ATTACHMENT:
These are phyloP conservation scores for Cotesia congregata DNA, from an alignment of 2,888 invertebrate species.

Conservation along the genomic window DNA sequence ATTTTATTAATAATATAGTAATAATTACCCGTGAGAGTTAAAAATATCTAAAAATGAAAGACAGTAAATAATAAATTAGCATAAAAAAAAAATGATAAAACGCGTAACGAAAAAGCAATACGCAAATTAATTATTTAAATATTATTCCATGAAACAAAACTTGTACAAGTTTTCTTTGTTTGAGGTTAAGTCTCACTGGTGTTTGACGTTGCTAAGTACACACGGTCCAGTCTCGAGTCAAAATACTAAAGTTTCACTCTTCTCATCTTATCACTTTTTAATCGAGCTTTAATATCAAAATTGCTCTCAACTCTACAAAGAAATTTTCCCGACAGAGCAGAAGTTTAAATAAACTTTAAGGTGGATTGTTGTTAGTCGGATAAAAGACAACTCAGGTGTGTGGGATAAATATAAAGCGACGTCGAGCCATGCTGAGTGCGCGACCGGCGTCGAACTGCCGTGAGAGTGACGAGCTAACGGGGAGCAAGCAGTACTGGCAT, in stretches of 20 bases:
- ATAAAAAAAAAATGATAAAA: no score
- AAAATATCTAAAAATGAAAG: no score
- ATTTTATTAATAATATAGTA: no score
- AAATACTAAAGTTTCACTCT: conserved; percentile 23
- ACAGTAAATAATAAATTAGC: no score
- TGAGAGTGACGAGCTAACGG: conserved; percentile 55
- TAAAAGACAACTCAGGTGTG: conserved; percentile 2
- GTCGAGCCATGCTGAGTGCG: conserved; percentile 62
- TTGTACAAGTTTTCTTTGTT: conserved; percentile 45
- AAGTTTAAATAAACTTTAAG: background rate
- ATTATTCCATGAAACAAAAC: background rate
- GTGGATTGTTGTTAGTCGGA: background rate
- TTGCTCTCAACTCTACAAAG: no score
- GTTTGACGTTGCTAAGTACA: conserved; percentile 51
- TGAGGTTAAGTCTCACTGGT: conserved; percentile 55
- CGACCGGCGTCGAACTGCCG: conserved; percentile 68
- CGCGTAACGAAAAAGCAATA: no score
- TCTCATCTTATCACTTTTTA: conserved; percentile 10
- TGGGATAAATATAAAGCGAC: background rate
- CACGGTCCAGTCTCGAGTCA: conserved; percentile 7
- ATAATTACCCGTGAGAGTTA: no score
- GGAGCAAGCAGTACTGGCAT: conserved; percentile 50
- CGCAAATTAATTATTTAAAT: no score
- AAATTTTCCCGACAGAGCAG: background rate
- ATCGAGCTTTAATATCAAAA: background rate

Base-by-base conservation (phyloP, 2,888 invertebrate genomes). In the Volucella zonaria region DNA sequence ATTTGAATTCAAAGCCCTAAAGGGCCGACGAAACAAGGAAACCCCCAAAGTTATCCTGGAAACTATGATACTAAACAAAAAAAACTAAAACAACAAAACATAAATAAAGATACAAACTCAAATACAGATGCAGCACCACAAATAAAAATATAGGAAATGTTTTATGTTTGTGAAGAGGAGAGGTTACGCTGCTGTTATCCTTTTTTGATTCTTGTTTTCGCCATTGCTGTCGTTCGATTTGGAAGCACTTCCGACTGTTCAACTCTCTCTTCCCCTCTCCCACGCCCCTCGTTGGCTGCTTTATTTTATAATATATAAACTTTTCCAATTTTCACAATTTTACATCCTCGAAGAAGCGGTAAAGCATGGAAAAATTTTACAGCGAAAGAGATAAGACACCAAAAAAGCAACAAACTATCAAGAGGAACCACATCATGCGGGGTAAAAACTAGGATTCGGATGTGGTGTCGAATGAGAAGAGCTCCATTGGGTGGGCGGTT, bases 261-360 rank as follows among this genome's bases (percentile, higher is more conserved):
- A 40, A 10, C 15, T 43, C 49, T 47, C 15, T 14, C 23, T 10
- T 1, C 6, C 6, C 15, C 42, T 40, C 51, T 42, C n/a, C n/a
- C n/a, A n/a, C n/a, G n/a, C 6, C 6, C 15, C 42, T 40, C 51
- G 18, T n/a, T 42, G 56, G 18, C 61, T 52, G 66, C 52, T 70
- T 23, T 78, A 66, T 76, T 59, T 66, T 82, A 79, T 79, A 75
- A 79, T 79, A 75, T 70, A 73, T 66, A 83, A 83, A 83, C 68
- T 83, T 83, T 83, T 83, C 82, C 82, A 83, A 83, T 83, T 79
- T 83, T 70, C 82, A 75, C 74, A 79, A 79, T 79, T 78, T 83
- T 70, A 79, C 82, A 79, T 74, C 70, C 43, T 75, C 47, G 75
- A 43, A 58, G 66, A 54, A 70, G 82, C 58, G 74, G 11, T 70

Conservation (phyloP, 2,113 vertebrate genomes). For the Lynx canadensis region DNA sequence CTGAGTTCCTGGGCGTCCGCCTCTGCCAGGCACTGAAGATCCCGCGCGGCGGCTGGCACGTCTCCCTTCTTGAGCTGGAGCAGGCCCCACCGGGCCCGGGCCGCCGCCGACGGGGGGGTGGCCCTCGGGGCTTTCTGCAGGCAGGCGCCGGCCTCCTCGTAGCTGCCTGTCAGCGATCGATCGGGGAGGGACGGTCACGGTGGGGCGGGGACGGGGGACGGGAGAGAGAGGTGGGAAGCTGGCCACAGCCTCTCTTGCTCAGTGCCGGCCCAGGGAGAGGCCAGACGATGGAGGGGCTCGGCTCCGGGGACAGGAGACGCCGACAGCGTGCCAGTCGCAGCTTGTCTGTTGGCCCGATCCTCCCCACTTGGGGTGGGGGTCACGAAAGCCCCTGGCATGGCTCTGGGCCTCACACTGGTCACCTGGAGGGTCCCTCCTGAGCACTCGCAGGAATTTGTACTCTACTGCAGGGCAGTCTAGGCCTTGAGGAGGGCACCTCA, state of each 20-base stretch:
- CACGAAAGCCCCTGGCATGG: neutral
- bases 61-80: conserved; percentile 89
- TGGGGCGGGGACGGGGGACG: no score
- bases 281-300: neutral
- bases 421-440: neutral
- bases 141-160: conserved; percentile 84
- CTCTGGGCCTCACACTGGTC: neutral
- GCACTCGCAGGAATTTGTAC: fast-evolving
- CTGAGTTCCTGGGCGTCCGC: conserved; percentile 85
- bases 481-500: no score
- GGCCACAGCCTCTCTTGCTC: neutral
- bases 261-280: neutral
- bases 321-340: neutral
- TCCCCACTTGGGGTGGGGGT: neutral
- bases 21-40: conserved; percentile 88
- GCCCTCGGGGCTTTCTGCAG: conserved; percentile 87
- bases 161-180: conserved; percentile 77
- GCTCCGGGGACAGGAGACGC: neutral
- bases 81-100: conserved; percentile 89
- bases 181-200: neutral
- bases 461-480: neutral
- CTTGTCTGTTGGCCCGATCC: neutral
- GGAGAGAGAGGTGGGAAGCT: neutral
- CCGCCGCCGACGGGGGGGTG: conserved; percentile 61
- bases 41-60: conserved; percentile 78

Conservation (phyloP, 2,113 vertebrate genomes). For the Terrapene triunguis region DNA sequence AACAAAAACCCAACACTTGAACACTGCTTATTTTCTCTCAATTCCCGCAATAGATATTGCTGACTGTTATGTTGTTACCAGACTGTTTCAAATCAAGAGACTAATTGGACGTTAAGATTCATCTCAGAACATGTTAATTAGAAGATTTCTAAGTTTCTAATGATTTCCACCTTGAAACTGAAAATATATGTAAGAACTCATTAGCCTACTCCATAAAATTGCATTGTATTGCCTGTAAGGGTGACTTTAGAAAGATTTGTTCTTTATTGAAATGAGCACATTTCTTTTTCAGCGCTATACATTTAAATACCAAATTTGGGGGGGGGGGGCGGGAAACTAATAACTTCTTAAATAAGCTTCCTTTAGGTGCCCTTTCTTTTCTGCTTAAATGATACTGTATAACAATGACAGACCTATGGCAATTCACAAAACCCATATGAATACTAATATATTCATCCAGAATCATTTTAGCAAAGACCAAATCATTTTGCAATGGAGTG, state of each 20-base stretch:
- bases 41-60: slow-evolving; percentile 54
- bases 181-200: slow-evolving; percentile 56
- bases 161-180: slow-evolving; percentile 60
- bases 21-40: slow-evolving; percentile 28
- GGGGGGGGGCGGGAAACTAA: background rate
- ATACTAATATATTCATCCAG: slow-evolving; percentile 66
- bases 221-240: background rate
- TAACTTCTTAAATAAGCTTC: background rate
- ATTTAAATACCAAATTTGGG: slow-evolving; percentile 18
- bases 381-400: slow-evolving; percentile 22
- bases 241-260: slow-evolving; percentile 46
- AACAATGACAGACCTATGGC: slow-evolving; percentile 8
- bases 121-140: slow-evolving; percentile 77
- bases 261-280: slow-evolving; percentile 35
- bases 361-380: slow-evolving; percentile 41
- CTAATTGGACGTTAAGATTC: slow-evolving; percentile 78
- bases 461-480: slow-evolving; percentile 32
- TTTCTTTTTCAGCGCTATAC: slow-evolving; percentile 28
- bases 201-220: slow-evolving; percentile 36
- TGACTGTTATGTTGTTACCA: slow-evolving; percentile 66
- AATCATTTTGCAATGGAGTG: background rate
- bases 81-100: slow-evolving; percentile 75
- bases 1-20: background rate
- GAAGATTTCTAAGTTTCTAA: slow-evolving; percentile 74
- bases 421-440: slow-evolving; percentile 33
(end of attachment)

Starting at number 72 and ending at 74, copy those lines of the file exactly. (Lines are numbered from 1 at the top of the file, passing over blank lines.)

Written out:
- bases 221-240: background rate
- TAACTTCTTAAATAAGCTTC: background rate
- ATTTAAATACCAAATTTGGG: slow-evolving; percentile 18